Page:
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Summary: is there a race condition in Django sessions, and how do I prevent it?

I have an interesting problem with Django sessions which I think involves a race condition due to simultaneous requests by the same user.

It has occured in a script for uploading several files at the same time, being tested on localhost. I think this makes simultaneous requests from the same user quite likely (low response times due to localhost, long requests due to file uploads). It's still possible for normal requests outside localhost though, just less likely.

I am sending several (file post) requests that I think do this:

  1. Django automatically retrieves the user's session*
  2. Unrelated code that takes some time
  3. Get request.session['files'] (a dictionary)
  4. Append data about the current file to the dictionary
  5. Store the dictionary in request.session['files'] again
  6. Check that it has indeed been stored
  7. More unrelated code that takes time
  8. Django automatically stores the user's session

Here the check at 6. will indicate that the information has indeed been stored in the session. However, future requests indicate that sometimes it has, sometimes it has not.

What I think is happening is that two of these requests (A and B) happen simultaneously. Request A retrieves request.session['files'] first, then B does the same, changes it and stores it. When A finally finishes, it overwrites the session changes by B.

Two questions:

  1. Is this indeed what is happening? Is the django development server multithreaded? On Google I'm finding pages about making it multithreaded, suggesting that by default it is not? Otherwise, what could be the problem?
  2. If this race condition is the problem, what would be the best way to solve it? It's an inconvenience but not a security concern, so I'd already be happy if the chance can be decreased significantly.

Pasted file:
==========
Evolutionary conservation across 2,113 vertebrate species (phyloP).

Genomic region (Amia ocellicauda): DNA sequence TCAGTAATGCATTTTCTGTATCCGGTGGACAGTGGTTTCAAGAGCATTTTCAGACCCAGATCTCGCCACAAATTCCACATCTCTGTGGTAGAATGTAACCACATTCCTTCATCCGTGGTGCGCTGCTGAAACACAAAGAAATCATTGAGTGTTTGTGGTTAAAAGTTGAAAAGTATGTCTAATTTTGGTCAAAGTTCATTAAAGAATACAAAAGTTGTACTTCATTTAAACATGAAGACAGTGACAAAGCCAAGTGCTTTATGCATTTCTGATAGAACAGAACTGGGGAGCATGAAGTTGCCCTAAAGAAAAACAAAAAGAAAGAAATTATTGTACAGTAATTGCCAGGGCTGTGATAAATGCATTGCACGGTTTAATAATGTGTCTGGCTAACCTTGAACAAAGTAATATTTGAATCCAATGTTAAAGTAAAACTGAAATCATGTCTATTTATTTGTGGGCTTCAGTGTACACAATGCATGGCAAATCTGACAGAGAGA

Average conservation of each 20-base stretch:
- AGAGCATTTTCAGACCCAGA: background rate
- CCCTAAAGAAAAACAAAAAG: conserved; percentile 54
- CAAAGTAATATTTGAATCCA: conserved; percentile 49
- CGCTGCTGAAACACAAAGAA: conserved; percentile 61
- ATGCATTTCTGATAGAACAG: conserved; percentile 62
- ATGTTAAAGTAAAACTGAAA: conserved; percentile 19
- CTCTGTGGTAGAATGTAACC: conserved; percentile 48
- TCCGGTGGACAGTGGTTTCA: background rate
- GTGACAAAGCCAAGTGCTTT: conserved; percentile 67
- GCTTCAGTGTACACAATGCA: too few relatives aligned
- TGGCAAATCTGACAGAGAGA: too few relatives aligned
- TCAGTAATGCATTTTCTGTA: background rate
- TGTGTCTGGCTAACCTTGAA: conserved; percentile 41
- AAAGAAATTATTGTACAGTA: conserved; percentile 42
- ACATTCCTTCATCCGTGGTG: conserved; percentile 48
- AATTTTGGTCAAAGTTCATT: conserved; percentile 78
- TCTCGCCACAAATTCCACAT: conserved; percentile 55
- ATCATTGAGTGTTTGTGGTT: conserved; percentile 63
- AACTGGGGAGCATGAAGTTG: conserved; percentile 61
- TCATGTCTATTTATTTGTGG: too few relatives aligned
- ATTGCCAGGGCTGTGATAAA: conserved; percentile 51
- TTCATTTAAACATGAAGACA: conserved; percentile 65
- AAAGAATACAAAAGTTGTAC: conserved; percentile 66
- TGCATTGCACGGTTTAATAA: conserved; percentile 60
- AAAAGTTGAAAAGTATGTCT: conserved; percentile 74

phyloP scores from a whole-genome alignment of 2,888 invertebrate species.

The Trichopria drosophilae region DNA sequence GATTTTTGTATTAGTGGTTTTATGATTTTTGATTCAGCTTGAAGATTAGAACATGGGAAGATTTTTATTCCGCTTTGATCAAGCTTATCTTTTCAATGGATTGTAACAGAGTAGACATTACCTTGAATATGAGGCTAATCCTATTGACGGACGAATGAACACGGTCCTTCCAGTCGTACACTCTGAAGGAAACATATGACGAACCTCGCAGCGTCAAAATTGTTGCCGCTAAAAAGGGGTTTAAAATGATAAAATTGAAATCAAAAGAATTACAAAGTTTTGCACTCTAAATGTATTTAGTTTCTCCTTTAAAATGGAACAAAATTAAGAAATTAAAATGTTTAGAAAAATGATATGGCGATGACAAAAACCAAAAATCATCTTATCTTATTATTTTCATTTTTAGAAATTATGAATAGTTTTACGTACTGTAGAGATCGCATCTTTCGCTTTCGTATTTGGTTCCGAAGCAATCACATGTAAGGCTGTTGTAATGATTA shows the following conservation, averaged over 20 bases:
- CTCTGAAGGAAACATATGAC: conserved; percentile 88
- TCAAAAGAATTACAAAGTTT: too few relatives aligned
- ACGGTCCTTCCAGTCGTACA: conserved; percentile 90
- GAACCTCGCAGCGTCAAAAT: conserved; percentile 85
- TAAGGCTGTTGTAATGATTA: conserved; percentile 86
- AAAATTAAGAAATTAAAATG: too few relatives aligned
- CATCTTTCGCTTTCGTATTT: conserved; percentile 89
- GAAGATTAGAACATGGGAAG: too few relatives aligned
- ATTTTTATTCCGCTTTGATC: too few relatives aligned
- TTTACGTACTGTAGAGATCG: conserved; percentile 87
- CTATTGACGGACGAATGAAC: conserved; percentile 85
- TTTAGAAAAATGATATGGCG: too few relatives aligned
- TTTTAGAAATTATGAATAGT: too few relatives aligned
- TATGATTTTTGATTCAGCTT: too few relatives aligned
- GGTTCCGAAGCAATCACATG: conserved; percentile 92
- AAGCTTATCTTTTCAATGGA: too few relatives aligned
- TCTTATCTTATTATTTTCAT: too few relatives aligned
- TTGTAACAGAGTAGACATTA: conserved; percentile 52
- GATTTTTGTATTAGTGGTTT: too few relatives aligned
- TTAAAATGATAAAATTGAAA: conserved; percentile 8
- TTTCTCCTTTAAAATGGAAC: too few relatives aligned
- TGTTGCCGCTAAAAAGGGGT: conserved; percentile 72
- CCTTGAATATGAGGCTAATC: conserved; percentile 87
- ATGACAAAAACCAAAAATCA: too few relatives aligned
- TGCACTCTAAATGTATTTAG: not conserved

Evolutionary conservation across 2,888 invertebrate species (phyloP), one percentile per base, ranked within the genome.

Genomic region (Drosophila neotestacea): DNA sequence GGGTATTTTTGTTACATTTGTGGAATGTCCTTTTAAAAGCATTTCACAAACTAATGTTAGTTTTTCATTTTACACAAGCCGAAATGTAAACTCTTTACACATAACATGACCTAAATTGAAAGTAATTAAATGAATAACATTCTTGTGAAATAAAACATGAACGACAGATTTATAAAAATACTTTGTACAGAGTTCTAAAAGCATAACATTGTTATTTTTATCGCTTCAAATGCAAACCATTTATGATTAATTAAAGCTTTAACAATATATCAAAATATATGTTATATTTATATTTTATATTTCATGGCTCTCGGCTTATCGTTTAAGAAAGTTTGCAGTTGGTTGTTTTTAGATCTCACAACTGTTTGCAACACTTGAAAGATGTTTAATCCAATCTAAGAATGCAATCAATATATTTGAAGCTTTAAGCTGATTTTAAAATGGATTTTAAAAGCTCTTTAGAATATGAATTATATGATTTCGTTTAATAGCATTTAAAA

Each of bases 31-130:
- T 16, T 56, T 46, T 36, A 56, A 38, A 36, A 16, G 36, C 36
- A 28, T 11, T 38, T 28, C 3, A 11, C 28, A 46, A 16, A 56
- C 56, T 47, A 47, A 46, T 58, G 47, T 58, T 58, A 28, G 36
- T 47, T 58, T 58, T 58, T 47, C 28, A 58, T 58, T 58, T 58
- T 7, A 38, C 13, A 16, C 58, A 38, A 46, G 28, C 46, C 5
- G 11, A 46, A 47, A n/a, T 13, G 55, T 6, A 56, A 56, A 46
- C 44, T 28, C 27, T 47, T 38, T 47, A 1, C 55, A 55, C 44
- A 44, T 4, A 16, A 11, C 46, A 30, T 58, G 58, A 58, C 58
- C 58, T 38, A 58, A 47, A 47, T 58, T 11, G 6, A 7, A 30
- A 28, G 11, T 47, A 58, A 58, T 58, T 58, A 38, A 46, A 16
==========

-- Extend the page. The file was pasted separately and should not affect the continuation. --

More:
Retrieving the session data right before the changes and saving it right after should decrease the chance significantly I think. However I have not found a way to do this for the request.session, only working around it using django.contrib.sessions.backends.db.SessionStore. However I figure that if I change it that way, Django will just overwrite it with request.session at the end of the request.

So I need a request.session.reload() and request.session.commit(), basically.

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3 Answers 3

up vote 3 down vote accepted
  1. Yes, it is possible for a request to start before another has finished. You can check this by printing something at the start and end of a view and launch a bunch of request at the same time.

  2. Indeed the session is loaded before the view and saved after the view. You can reload the session using request.session = engine.SessionStore(session_key) and save it using request.session.save().

Reloading the session however does discard any data added to the session before that (in the view or before it). Saving before reloading would destroy the point of loading late. A better way would be to save the files to the database as a new model.

The essence of the answer is in the discussion of the another answer, but Thomas seems uninterested in updating it I've posted the complete answer.

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Not sure why but the session reloading didn't work, even with a sleep before it. The database solution however works wonderfully, well worth the extra table. –  Mark Dec 18 '12 at 1:20

That is true. You can confirm it by having a look at the django.contrib.sessions.middleware.SessionMiddleware.

Basically, request.session is loaded before request hits your view (in process_request), and it is updated in the session backend (if needed) after the response has left your view (in process_response).

If what I mean is unclear, you might want to have a look at the django documentation for Middleware.

The best way to solve the issue will depend on what you're trying to achieve with that information. I'll update my answer if you provide that information!

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It is clear. I would like to have Django reload and store the session data manually, so as to make the timespan for race conditions as small as possible. (Assuming there is no easy way to prevent it alltogether). Basically, I want to do manually what Django does before and after my view code. –  Mark Dec 6 '12 at 16:58
@Mark Loading the session is done by way of request.session = engine.SessionStore(session_key), and saving it by using request.session.save(). Depending on your session backend, and whether you're using transactions, this might not work at all. I would suggest using another backend than DB if you want to go down that route. –  Thomas Orozco Dec 6 '12 at 17:11
That seems to be what I am looking for. Why are database sessions not suitable for this? (Please add the solution to your answer so I can accept it) –  Mark Dec 6 '12 at 18:10

Mark just nailed it, only minor addition from me, is how to load that session:

for key in session.keys():  # if you have potential removals
    del session[key]
session.modified = False  # just making it clean

First line optional, you only need it if certain values might be removed meanwhile from the session.

Last line is optional, if you update the session, then it does not really matter.

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